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Antique keyers -- value?

Jun 17th 2016, 19:07

W0SJF

Joined: May 25th 2016, 22:40
Total Topics: 0
Total Posts: 0
I'm getting into Morse code and I've been looking at antique keyers. Some are very old and look it. Some have been refinished and are gorgeous works of art. My question is: If I buy a nice, old keyer and refinish it does it reduce it's value? I know it's possible to take an antique and completely polish the value right off of it but I'm not sure about keyers.

Thanks.
Jun 28th 2016, 15:28

WB1GCM

Joined: Apr 4th 1998, 00:00
Total Topics: 0
Total Posts: 0
I presume you mean Semi-automatic keys, such as Vibroplex, SpeedX and McElroy, or keyer paddles, such as like Bencher, Begali.

In my opinion, unless the item is exceptionally rare, items of technology are worth more if they are clean and look new. A search on eBay shows items that look new go for a premium.
Some people put in a lot of effort to totally rebuild a radio chassis, for example, with new silk screening on the front panel. That's worth much more than an original splotchy/dirty chassis.

Bob Allison
WB1GCM
ARRL Laboratory
Jul 1st 2016, 19:31

WB5AGF

Joined: Apr 4th 1998, 00:00
Total Topics: 0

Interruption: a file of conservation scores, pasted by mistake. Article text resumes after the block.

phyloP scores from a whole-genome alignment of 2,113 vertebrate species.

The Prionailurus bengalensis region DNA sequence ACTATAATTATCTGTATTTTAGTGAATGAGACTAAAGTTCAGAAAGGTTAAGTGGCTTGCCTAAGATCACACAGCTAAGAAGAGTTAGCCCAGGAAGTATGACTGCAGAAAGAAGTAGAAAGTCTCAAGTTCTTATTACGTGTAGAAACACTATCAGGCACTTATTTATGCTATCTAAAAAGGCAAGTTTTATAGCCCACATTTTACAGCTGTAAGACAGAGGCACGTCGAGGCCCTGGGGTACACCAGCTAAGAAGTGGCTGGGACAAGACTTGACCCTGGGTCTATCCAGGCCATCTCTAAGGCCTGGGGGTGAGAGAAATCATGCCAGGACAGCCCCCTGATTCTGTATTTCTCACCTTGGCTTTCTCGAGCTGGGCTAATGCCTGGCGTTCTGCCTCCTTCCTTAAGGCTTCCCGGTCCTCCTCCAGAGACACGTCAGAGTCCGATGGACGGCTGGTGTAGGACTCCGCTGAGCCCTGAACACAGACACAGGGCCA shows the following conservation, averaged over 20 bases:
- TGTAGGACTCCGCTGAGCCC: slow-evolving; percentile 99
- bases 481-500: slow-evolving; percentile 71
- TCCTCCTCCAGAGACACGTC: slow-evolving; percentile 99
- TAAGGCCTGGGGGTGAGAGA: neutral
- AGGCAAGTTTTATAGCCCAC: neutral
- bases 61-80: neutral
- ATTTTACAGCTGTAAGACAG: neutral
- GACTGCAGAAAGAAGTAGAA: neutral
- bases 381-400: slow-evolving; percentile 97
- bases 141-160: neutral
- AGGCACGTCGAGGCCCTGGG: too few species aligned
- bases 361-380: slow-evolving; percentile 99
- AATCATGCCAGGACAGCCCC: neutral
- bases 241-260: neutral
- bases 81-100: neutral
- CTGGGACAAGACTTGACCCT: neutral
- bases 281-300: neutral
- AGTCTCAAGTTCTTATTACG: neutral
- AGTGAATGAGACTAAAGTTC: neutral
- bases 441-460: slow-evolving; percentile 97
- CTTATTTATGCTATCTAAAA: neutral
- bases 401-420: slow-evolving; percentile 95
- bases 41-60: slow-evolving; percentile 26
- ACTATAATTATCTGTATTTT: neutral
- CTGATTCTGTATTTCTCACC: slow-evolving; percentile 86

Total Posts: 0
You ask "If I buy a nice, old keyer and refinish it does it reduce it's value?" .... my opinion (and you know what they say about opinions .... :) .... 'yes' to a 'collector' and 'no' to a 'user'.

If you have a really rare (and perhaps technologically important) key then I'd suggest that you refrain from doing any significant work on the key - consider selling it to a 'collector' and find yourself a more 'day-to-day' key that you won't feel guilty about if you fix-it-up like you want.

With something like the former Soviet straight keys that are on eBay all-the-time for twenty dollars (before shipping) it doesn't bother me at all to 'snip' the hard (read non-flexible) wires that were used to complete the circuit around the pivots and replace them with a flexible piece of braid (doing this dramatically improves the way these keys feel).

But (my 8th grade English teacher would wince) for the 19th century 'Steiner' straight key that I (somehow) bought off eBay for a decent price ... with it anything I'd do would have to be able to be undone (for instance to get the shorting bar to work correctly I put a small piece of wax paper between the bar and the body of the key to reduce friction so moving the shorting bar repeatedly doesn't cause the securing screw to loosen).

- Paul, WB5AGF

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